We have worked with Sure Chill on cold storage to help transport vaccines and medicines to the most remote areas of the world. Beyond the initial success of water and solar-powered cooling technology and its credentials for portability and durability, the cooler is also connected. This provides essential information on the status of vaccines and determines whether units have been opened and closed or whether units have been abandoned. All of this reduces the deterioration of vaccines, prolongs their lifespan and saves more lives.
2. Synchronize the supply chain with patient journeys
Healthcare facilities collect a lot of data that could be relevant to the supply chain, but for that information to be useful, you need to direct the right data to the right place at the right time. That’s why it’s important to sync your supply chain with patient journeys, which are much more connected and agile than traditional point-of-need ‘orders’.
For example, the materials and equipment needed for a first appointment with a patient can be prepared in advance, a range of products for the follow-up appointment will be prepared in advance and, depending on the outcome and next steps, another treatment plan can populate the inventory made available or sent to the patient at the specific time. This data creates a two-way street: supply chain data can be synchronized to provide ongoing support for clinical trials or to provide post-market insights.
3. Ensure that additional data enriches the supply chain
Since healthcare is already a data-rich environment, adding more data is only useful when it truly enriches the supply chain. Think about data points that bring new insights, like the ability to add additional resiliency to the supply chain.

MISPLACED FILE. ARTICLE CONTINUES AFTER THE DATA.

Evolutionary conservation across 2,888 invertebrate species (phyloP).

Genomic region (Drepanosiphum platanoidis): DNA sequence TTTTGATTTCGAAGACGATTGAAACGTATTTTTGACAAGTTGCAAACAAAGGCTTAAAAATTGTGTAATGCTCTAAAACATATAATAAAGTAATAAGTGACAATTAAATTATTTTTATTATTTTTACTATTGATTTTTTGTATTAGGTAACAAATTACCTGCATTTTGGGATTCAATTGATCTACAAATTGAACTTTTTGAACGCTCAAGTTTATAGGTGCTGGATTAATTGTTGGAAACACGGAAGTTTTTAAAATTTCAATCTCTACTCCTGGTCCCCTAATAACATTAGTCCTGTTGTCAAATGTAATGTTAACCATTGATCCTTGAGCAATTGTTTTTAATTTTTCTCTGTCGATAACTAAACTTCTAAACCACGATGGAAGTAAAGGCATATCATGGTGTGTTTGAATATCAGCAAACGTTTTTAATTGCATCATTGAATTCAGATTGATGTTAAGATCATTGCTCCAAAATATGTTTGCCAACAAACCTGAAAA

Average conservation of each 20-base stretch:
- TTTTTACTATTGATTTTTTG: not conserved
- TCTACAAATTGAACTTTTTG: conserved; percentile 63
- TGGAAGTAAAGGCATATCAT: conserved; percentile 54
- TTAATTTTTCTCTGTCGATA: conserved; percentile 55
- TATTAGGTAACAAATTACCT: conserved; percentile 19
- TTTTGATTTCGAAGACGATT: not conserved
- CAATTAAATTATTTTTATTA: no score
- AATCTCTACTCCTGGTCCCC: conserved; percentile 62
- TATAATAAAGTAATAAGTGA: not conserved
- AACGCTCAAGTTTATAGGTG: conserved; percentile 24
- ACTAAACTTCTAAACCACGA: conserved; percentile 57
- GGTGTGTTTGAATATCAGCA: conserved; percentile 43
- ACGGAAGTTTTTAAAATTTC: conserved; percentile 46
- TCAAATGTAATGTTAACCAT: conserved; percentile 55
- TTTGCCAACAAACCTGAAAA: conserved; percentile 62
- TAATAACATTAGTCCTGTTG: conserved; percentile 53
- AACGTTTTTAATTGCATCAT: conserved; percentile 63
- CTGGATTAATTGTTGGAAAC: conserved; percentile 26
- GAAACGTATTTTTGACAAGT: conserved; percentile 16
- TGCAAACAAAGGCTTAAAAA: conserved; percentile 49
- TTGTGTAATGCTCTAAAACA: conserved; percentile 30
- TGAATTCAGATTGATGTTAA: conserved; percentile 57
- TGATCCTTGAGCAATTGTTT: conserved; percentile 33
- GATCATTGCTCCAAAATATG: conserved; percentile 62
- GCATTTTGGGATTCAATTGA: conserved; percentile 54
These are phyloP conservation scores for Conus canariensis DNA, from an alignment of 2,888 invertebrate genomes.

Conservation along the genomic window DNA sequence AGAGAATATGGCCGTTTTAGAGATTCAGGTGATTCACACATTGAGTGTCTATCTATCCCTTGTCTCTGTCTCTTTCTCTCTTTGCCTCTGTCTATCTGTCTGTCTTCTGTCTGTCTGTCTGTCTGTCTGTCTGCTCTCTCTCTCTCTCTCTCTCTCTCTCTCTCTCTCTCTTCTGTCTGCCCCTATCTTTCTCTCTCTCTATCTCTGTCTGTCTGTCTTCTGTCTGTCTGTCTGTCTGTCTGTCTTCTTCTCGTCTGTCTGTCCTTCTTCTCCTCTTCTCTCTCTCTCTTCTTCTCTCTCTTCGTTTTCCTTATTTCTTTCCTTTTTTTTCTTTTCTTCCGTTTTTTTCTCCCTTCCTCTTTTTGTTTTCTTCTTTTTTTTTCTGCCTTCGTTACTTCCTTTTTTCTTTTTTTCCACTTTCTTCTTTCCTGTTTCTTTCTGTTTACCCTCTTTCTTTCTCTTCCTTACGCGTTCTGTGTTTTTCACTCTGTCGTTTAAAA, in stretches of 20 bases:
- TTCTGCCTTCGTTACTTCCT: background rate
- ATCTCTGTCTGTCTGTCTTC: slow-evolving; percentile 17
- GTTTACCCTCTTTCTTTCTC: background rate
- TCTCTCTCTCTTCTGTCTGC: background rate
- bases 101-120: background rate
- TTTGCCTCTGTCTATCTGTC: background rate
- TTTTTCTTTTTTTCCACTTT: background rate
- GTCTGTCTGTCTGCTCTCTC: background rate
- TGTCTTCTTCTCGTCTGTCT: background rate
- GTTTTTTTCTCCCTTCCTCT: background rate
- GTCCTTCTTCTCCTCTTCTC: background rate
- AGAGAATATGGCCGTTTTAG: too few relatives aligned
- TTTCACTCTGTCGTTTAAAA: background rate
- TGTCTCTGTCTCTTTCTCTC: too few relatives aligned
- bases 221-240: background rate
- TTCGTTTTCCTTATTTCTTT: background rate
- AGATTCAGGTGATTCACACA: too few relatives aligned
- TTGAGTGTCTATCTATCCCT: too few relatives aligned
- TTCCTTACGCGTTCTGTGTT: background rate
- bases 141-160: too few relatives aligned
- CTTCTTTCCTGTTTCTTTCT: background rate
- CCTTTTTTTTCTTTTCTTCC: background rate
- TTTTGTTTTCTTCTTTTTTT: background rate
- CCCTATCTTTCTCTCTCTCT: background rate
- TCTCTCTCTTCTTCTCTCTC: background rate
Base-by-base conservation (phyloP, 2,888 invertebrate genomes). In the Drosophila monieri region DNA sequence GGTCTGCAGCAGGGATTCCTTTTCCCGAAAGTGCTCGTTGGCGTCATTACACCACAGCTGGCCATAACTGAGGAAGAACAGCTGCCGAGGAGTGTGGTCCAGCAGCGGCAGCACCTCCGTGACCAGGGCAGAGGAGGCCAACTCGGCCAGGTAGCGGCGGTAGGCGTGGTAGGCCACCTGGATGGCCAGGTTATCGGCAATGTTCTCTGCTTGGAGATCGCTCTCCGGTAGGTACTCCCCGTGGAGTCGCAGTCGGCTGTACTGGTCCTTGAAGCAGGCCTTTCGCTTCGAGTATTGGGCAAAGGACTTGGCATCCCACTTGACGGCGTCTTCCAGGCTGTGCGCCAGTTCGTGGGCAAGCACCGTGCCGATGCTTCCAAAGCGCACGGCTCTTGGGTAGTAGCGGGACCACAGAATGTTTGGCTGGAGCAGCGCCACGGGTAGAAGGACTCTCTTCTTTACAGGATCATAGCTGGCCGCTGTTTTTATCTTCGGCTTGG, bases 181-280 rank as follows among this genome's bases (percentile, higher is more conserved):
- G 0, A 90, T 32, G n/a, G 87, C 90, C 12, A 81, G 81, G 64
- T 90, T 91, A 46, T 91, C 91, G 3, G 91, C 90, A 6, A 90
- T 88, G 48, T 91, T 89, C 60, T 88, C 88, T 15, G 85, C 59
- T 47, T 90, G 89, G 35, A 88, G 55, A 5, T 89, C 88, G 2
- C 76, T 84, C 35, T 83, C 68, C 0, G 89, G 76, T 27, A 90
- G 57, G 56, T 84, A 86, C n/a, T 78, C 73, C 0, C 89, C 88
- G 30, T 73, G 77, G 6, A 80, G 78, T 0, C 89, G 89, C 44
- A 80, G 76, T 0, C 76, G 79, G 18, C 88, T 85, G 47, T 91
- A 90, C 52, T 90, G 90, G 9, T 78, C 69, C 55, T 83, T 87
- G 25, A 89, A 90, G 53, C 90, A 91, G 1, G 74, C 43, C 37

For example, traditional delivery time data could be combined with temperature data and shock data, creating detailed insight into common logistics issues and patterns. By analyzing this data, it can help predict when outages might occur, enabling preventive and mitigating actions.
Unilever is taking this approach to help protect employees while maintaining product supply for the world’s 2.5 billion consumers. He has created a leading predictive tool that is used daily to manage supply chain operations and enables Unilever to manage the security and resilience of its sites, assess supply chain impacts and to make longer-term strategic decisions.
Dealing with Disruption and Change
By exploring all opportunities for data collection, analysis and communication, medical technology companies will succeed in realizing their strategically designed visions for an intelligent supply chain. Legacy supply chains that take advantage of the opportunities that increased live data can provide will better cope with disruption and change.
About the authors:
Alex Klim is a digital supply chain expert at PA Consulting. He has worked with a range of medical technology, pharmaceutical and healthcare provider organizations and led global transformation projects. He specializes in supply chain visibility, systems integration, and producing real-time, data-driven insights.
George Marinos is a supply chain and operations expert at PA Consulting. He leads PA Consulting’s digital supply chain proposition and works with medical technology companies to help them harness digital technologies and innovation to improve their supply chains and broader operations.